Should we be dogmatically conciliatory?

Journal article


Littlejohn, Clayton. (2020). Should we be dogmatically conciliatory? Philosophical Studies. 177(5), pp. 1381-1398. https://doi.org/10.1007/s11098-019-01258-4
AuthorsLittlejohn, Clayton
Abstract

A common complaint about conciliatory approaches to disagreement is that they are self-defeating or incoherent because they ‘call for their own rejection’. This complaint seems to be rather influential but it isn’t clear whether conciliatory views call for their own rejection or what, if anything, this tells us about the coherence of such views. We shall look at two ways of developing this self-defeat objection and we shall see that conciliatory views emerge unscathed. A simple version of the self-defeat objection leaves conciliatory views untouched. A subtle version of the objection contains a subtle but overlooked flaw. If the conciliatory view is right, it might be right to be dogmatically conciliatory (i.e., to continue to be conciliatory however objectionable this might seem to ourselves and to others).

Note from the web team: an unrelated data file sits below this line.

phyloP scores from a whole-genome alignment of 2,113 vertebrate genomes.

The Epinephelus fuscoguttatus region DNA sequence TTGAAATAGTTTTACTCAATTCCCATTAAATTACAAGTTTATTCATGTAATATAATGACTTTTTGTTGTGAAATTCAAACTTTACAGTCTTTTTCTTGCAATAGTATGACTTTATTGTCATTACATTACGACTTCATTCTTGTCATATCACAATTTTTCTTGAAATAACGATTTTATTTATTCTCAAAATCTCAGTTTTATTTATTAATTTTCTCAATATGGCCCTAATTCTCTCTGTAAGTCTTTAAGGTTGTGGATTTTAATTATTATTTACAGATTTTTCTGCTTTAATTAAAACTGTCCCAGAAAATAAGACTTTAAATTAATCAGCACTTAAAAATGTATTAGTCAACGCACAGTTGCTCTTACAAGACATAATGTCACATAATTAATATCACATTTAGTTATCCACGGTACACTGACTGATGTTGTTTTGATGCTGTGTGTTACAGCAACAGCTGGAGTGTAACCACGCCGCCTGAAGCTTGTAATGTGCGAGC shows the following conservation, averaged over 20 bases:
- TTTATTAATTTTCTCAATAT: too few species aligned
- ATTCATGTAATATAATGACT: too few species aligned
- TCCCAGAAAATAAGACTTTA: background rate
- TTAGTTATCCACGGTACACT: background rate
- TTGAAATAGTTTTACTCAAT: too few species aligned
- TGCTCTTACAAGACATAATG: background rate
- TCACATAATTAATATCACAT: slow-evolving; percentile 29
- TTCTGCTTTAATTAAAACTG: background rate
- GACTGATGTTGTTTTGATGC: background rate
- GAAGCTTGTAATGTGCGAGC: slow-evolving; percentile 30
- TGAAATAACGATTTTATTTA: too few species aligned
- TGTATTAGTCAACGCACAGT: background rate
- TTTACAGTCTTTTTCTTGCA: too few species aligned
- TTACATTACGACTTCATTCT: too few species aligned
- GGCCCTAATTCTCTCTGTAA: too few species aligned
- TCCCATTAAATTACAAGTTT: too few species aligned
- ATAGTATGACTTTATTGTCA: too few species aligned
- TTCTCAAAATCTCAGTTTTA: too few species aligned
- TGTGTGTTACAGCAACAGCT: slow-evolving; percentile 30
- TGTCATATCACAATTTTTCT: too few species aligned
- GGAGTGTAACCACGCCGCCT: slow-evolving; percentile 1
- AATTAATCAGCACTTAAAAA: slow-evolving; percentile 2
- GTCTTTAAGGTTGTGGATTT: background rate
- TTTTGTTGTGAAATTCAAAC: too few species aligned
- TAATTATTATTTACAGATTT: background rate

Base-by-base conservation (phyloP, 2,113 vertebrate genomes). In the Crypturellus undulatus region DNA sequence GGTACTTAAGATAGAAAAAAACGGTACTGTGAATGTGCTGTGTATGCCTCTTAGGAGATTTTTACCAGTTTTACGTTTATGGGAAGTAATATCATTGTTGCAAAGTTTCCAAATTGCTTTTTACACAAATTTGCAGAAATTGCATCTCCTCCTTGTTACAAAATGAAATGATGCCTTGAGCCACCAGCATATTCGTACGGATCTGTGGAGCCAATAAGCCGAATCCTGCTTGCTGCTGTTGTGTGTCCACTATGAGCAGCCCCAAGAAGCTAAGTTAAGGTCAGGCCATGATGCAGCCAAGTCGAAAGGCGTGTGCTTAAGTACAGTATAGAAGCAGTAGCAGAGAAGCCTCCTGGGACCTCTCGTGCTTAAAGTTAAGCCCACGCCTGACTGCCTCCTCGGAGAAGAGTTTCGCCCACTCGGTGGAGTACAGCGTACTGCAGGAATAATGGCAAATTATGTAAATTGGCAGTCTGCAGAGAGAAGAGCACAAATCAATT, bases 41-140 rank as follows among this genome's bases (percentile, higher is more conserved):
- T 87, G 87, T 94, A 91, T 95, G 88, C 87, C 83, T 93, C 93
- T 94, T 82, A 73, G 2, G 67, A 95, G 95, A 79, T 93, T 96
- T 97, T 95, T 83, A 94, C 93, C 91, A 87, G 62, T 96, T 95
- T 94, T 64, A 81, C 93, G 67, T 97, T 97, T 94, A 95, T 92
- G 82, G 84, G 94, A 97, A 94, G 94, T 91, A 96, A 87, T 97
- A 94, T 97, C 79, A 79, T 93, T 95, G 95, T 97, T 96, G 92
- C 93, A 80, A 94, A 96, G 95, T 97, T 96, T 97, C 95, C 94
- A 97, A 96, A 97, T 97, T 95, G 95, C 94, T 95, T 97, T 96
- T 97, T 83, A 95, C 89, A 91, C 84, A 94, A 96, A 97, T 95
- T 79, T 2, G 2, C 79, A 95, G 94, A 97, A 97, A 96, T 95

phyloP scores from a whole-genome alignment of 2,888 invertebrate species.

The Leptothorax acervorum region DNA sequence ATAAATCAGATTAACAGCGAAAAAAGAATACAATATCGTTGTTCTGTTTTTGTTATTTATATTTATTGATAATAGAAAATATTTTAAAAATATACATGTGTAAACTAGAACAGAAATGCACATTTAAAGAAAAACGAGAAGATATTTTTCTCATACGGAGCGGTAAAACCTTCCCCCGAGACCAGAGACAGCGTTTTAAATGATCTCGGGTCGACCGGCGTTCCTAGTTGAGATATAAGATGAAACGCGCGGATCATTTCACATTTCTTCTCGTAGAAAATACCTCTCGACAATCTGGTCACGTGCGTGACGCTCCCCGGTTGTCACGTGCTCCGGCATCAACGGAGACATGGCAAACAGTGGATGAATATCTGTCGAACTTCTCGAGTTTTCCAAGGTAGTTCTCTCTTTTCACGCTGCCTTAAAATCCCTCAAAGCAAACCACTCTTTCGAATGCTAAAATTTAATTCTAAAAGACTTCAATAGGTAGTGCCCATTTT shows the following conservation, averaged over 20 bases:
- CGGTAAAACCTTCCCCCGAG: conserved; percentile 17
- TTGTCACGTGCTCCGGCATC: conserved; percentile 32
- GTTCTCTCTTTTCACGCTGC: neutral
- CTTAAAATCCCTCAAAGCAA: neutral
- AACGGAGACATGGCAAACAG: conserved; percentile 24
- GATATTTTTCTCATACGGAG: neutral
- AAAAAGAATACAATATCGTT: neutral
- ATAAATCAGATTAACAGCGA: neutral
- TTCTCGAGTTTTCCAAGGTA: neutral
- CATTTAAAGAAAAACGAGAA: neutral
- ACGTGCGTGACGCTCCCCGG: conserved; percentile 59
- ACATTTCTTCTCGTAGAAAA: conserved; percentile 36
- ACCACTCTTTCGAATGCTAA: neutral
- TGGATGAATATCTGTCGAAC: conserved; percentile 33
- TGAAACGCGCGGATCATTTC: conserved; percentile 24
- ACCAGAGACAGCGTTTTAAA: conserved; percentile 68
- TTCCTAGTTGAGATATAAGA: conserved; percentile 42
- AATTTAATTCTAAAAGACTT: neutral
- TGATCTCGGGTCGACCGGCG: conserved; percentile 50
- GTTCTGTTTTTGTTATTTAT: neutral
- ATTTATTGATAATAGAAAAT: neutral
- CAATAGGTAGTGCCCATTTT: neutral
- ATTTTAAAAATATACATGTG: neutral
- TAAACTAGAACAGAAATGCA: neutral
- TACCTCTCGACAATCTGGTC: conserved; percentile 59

Keywordsdisagreement; epistemic rationality; evidence
Year2020
JournalPhilosophical Studies
Journal citation177 (5), pp. 1381-1398
PublisherSpringer
ISSN0031-8116
Digital Object Identifier (DOI)https://doi.org/10.1007/s11098-019-01258-4
Scopus EID2-s2.0-85061628178
Open accessPublished as ‘gold’ (paid) open access
Research or scholarlyResearch
Page range1381-1398
Publisher's version
License
File Access Level
Open
Output statusPublished
Publication dates
Online15 Feb 2019
Publication process dates
Deposited24 May 2022
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